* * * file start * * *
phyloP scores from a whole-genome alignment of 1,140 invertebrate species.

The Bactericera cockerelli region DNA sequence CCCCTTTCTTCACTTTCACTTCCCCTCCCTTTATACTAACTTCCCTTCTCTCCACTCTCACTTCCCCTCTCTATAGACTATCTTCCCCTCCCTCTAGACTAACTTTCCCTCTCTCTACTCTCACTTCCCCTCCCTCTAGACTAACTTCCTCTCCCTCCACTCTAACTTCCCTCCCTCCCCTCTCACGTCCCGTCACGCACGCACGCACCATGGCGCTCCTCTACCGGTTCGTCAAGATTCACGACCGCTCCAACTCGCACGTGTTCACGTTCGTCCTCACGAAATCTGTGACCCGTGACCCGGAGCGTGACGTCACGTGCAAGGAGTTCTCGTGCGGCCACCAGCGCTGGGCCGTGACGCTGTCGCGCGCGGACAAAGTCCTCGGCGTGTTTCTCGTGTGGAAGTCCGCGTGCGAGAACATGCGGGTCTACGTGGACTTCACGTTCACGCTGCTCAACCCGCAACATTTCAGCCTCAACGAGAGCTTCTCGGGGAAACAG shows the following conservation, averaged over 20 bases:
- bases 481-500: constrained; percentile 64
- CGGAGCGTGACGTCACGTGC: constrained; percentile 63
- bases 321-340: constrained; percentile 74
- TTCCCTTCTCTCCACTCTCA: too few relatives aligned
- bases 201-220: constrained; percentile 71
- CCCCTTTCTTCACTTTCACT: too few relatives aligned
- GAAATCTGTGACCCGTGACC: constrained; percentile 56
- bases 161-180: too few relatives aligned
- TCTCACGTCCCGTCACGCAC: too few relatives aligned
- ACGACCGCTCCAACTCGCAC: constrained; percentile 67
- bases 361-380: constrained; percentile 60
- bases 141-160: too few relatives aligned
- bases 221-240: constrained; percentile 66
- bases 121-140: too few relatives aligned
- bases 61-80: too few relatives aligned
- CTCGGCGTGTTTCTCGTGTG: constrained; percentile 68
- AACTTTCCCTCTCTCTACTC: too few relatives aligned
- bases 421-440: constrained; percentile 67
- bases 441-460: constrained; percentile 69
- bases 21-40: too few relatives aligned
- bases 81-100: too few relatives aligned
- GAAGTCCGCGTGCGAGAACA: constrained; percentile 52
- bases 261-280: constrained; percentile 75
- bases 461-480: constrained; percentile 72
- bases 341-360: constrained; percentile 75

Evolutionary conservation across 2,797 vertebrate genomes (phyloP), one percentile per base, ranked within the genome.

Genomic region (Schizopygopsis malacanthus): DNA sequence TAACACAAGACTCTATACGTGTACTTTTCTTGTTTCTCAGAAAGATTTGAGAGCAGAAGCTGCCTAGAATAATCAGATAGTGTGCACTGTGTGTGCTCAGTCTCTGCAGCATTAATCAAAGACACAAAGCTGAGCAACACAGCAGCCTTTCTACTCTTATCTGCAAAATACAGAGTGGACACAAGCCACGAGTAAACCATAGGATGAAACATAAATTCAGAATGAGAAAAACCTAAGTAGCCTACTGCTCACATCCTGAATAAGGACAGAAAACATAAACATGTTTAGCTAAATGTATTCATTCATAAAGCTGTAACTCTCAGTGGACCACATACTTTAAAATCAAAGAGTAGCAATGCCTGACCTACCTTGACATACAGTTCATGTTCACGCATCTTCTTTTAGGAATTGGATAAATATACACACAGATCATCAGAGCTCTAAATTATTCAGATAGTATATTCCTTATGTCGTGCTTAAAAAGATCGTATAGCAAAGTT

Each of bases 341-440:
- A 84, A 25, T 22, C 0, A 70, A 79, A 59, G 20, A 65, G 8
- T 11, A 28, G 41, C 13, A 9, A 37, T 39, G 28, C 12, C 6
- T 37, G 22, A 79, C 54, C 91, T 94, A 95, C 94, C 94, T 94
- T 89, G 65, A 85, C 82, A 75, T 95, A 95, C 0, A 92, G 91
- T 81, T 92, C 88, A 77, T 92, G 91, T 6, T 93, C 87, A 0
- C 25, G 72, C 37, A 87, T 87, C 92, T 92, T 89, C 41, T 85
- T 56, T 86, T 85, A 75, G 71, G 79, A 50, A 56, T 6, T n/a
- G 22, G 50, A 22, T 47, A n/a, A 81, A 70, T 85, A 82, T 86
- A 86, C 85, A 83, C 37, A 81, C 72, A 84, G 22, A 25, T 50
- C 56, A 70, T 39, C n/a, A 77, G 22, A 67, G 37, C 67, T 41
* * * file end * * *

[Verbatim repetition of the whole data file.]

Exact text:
phyloP scores from a whole-genome alignment of 1,140 invertebrate species.

The Bactericera cockerelli region DNA sequence CCCCTTTCTTCACTTTCACTTCCCCTCCCTTTATACTAACTTCCCTTCTCTCCACTCTCACTTCCCCTCTCTATAGACTATCTTCCCCTCCCTCTAGACTAACTTTCCCTCTCTCTACTCTCACTTCCCCTCCCTCTAGACTAACTTCCTCTCCCTCCACTCTAACTTCCCTCCCTCCCCTCTCACGTCCCGTCACGCACGCACGCACCATGGCGCTCCTCTACCGGTTCGTCAAGATTCACGACCGCTCCAACTCGCACGTGTTCACGTTCGTCCTCACGAAATCTGTGACCCGTGACCCGGAGCGTGACGTCACGTGCAAGGAGTTCTCGTGCGGCCACCAGCGCTGGGCCGTGACGCTGTCGCGCGCGGACAAAGTCCTCGGCGTGTTTCTCGTGTGGAAGTCCGCGTGCGAGAACATGCGGGTCTACGTGGACTTCACGTTCACGCTGCTCAACCCGCAACATTTCAGCCTCAACGAGAGCTTCTCGGGGAAACAG shows the following conservation, averaged over 20 bases:
- bases 481-500: constrained; percentile 64
- CGGAGCGTGACGTCACGTGC: constrained; percentile 63
- bases 321-340: constrained; percentile 74
- TTCCCTTCTCTCCACTCTCA: too few relatives aligned
- bases 201-220: constrained; percentile 71
- CCCCTTTCTTCACTTTCACT: too few relatives aligned
- GAAATCTGTGACCCGTGACC: constrained; percentile 56
- bases 161-180: too few relatives aligned
- TCTCACGTCCCGTCACGCAC: too few relatives aligned
- ACGACCGCTCCAACTCGCAC: constrained; percentile 67
- bases 361-380: constrained; percentile 60
- bases 141-160: too few relatives aligned
- bases 221-240: constrained; percentile 66
- bases 121-140: too few relatives aligned
- bases 61-80: too few relatives aligned
- CTCGGCGTGTTTCTCGTGTG: constrained; percentile 68
- AACTTTCCCTCTCTCTACTC: too few relatives aligned
- bases 421-440: constrained; percentile 67
- bases 441-460: constrained; percentile 69
- bases 21-40: too few relatives aligned
- bases 81-100: too few relatives aligned
- GAAGTCCGCGTGCGAGAACA: constrained; percentile 52
- bases 261-280: constrained; percentile 75
- bases 461-480: constrained; percentile 72
- bases 341-360: constrained; percentile 75

Evolutionary conservation across 2,797 vertebrate genomes (phyloP), one percentile per base, ranked within the genome.

Genomic region (Schizopygopsis malacanthus): DNA sequence TAACACAAGACTCTATACGTGTACTTTTCTTGTTTCTCAGAAAGATTTGAGAGCAGAAGCTGCCTAGAATAATCAGATAGTGTGCACTGTGTGTGCTCAGTCTCTGCAGCATTAATCAAAGACACAAAGCTGAGCAACACAGCAGCCTTTCTACTCTTATCTGCAAAATACAGAGTGGACACAAGCCACGAGTAAACCATAGGATGAAACATAAATTCAGAATGAGAAAAACCTAAGTAGCCTACTGCTCACATCCTGAATAAGGACAGAAAACATAAACATGTTTAGCTAAATGTATTCATTCATAAAGCTGTAACTCTCAGTGGACCACATACTTTAAAATCAAAGAGTAGCAATGCCTGACCTACCTTGACATACAGTTCATGTTCACGCATCTTCTTTTAGGAATTGGATAAATATACACACAGATCATCAGAGCTCTAAATTATTCAGATAGTATATTCCTTATGTCGTGCTTAAAAAGATCGTATAGCAAAGTT

Each of bases 341-440:
- A 84, A 25, T 22, C 0, A 70, A 79, A 59, G 20, A 65, G 8
- T 11, A 28, G 41, C 13, A 9, A 37, T 39, G 28, C 12, C 6
- T 37, G 22, A 79, C 54, C 91, T 94, A 95, C 94, C 94, T 94
- T 89, G 65, A 85, C 82, A 75, T 95, A 95, C 0, A 92, G 91
- T 81, T 92, C 88, A 77, T 92, G 91, T 6, T 93, C 87, A 0
- C 25, G 72, C 37, A 87, T 87, C 92, T 92, T 89, C 41, T 85
- T 56, T 86, T 85, A 75, G 71, G 79, A 50, A 56, T 6, T n/a
- G 22, G 50, A 22, T 47, A n/a, A 81, A 70, T 85, A 82, T 86
- A 86, C 85, A 83, C 37, A 81, C 72, A 84, G 22, A 25, T 50
- C 56, A 70, T 39, C n/a, A 77, G 22, A 67, G 37, C 67, T 41